Office of Maryland Attorney General J. Joseph Curran, Jr.

February 15, 2002 Media Inquiries: Sean Caine 410-576-6357


Attorney General J. Joseph Curran, Jr. announced today the sentencing of a Baltimore City man as part of the Attorney General's initiative to combat illegal tire dumping in Baltimore City. Damon Benner, 24 of the 1600 block of East Lanvale Street, was sentenced to three years supervised probation and was ordered to perform 120 hours of community service for his role in the illegal dumping of tires on September 28, 2000. Benner had previously plead guilty to acting as a "look out" for another individual who dumped in excess of 500 pounds of scrap tires in the 5700 block of Sinclair Lane on that date.

Benner is the fifth individual convicted as part of the two-year-old initiative,"Operation Tire Track", which targets both tire dumpers and tire store owners who illegally use licensed and unlicensed haulers. The cooperative program was developed by Attorney General Curran's Environmental Crimes Unit, the Maryland Department of the Environment and the Baltimore City Department of Public Works, with assistance from the Baltimore City Police Department and the Maryland State Police.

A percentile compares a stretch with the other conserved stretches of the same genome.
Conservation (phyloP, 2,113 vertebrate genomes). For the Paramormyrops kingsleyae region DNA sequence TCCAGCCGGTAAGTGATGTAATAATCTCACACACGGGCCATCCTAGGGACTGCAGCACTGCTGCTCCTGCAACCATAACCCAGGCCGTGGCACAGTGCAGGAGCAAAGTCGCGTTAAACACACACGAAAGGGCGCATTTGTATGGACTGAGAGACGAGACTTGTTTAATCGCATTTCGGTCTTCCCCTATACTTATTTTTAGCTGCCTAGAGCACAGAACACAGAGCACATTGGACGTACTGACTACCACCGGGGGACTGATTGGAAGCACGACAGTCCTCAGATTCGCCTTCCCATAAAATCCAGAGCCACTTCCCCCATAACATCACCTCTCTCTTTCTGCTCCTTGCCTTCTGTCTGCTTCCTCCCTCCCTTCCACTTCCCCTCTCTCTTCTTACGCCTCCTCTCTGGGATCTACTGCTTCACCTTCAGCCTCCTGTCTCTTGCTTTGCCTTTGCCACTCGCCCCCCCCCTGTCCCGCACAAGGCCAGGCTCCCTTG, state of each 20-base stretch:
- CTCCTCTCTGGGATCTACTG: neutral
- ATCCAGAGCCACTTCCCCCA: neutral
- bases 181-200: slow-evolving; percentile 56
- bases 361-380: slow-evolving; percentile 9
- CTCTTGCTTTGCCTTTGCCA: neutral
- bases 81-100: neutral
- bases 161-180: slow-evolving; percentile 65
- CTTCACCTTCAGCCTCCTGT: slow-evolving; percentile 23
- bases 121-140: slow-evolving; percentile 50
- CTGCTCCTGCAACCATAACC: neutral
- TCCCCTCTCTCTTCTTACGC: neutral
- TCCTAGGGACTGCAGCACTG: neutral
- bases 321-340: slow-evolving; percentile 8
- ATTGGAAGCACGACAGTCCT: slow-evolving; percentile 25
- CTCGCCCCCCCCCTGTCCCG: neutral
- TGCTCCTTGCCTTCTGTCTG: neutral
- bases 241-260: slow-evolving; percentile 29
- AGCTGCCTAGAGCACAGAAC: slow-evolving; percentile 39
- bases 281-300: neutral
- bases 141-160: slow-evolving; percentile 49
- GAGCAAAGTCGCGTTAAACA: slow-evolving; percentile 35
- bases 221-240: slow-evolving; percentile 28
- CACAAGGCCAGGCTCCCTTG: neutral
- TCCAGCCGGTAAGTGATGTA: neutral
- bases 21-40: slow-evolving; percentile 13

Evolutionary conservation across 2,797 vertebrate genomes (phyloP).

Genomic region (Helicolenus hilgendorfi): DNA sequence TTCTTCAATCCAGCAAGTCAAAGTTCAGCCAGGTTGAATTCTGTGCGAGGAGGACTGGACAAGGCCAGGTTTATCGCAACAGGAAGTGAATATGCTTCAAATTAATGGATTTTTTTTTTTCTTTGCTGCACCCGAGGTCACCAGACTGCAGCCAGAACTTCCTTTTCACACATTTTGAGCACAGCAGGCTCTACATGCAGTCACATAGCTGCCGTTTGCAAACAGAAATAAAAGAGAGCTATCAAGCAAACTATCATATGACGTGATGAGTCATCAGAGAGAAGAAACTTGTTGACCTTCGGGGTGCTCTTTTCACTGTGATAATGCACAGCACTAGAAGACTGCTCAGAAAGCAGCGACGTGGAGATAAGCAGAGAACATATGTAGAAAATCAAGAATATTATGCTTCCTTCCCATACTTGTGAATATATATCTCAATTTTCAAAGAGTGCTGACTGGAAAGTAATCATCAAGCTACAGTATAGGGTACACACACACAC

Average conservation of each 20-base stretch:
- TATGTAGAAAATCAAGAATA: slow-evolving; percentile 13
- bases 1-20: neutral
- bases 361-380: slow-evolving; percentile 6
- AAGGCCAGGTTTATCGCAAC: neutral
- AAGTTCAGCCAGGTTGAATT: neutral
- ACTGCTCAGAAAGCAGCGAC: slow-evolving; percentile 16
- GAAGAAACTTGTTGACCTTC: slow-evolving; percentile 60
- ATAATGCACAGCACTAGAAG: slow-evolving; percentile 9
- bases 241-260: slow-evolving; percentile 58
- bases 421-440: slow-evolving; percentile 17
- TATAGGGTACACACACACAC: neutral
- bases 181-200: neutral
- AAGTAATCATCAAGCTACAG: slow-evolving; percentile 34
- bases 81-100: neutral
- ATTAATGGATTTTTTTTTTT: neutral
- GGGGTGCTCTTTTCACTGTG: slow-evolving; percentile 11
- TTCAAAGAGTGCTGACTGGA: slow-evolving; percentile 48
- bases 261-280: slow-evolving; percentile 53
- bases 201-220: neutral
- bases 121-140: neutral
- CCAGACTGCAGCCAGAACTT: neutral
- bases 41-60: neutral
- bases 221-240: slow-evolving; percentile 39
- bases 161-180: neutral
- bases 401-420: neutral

"We will continue to work together to punish those who illegally dump tires on the streets of East Baltimore and other areas in Maryland," Attorney General Curran said. "This is a chronic problem which poses serious health and environmental risks, which will not be tolerated by the law enforcement community."

Additional defendants are pending trial.

By law, scrap tires must be collected and disposed of only at licensed facilities, which charge a fee for the disposal of tires. Those who haul scrap tires must also be licensed by the state. Tire stores and other commercial establishments that accumulate scrap tires must keep records showing where their scrap tires are shipped, the number of tires and the identity of the licensed hauler. Unlicensed haulers have been collecting tires from commercial establishments and dumping them on city-owned and private properties in Baltimore.